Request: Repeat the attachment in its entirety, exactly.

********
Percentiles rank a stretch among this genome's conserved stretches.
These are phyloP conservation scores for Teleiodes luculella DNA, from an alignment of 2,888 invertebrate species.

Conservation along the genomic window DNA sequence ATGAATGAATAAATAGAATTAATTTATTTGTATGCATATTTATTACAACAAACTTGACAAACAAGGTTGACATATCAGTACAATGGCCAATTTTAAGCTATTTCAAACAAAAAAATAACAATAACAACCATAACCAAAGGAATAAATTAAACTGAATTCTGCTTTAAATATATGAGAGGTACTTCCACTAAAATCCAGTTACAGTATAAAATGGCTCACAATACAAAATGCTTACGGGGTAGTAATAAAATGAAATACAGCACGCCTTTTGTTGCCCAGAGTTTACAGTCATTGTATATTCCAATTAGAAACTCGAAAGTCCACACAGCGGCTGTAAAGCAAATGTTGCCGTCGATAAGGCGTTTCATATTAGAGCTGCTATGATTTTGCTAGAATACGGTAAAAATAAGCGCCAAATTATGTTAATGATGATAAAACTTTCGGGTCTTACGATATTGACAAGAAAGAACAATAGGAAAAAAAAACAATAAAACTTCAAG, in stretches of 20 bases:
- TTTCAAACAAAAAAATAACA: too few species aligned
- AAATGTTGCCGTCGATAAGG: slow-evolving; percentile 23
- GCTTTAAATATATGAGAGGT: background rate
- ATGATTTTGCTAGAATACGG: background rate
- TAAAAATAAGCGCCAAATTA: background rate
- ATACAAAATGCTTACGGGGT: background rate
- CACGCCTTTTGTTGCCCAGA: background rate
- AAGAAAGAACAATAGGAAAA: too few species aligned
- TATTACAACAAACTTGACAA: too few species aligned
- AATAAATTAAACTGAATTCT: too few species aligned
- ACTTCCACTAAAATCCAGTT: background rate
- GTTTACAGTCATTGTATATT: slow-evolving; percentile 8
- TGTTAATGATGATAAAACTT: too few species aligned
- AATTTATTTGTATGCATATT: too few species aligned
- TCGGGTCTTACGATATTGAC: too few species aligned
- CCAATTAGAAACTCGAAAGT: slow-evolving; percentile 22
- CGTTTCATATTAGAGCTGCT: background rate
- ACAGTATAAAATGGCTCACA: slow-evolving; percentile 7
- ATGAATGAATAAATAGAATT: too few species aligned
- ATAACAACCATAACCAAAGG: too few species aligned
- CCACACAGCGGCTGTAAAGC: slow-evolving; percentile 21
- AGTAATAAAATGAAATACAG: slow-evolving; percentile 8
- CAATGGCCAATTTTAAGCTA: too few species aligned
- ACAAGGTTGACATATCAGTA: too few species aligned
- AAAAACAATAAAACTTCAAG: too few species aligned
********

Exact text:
Percentiles rank a stretch among this genome's conserved stretches.
These are phyloP conservation scores for Teleiodes luculella DNA, from an alignment of 2,888 invertebrate species.

Conservation along the genomic window DNA sequence ATGAATGAATAAATAGAATTAATTTATTTGTATGCATATTTATTACAACAAACTTGACAAACAAGGTTGACATATCAGTACAATGGCCAATTTTAAGCTATTTCAAACAAAAAAATAACAATAACAACCATAACCAAAGGAATAAATTAAACTGAATTCTGCTTTAAATATATGAGAGGTACTTCCACTAAAATCCAGTTACAGTATAAAATGGCTCACAATACAAAATGCTTACGGGGTAGTAATAAAATGAAATACAGCACGCCTTTTGTTGCCCAGAGTTTACAGTCATTGTATATTCCAATTAGAAACTCGAAAGTCCACACAGCGGCTGTAAAGCAAATGTTGCCGTCGATAAGGCGTTTCATATTAGAGCTGCTATGATTTTGCTAGAATACGGTAAAAATAAGCGCCAAATTATGTTAATGATGATAAAACTTTCGGGTCTTACGATATTGACAAGAAAGAACAATAGGAAAAAAAAACAATAAAACTTCAAG, in stretches of 20 bases:
- TTTCAAACAAAAAAATAACA: too few species aligned
- AAATGTTGCCGTCGATAAGG: slow-evolving; percentile 23
- GCTTTAAATATATGAGAGGT: background rate
- ATGATTTTGCTAGAATACGG: background rate
- TAAAAATAAGCGCCAAATTA: background rate
- ATACAAAATGCTTACGGGGT: background rate
- CACGCCTTTTGTTGCCCAGA: background rate
- AAGAAAGAACAATAGGAAAA: too few species aligned
- TATTACAACAAACTTGACAA: too few species aligned
- AATAAATTAAACTGAATTCT: too few species aligned
- ACTTCCACTAAAATCCAGTT: background rate
- GTTTACAGTCATTGTATATT: slow-evolving; percentile 8
- TGTTAATGATGATAAAACTT: too few species aligned
- AATTTATTTGTATGCATATT: too few species aligned
- TCGGGTCTTACGATATTGAC: too few species aligned
- CCAATTAGAAACTCGAAAGT: slow-evolving; percentile 22
- CGTTTCATATTAGAGCTGCT: background rate
- ACAGTATAAAATGGCTCACA: slow-evolving; percentile 7
- ATGAATGAATAAATAGAATT: too few species aligned
- ATAACAACCATAACCAAAGG: too few species aligned
- CCACACAGCGGCTGTAAAGC: slow-evolving; percentile 21
- AGTAATAAAATGAAATACAG: slow-evolving; percentile 8
- CAATGGCCAATTTTAAGCTA: too few species aligned
- ACAAGGTTGACATATCAGTA: too few species aligned
- AAAAACAATAAAACTTCAAG: too few species aligned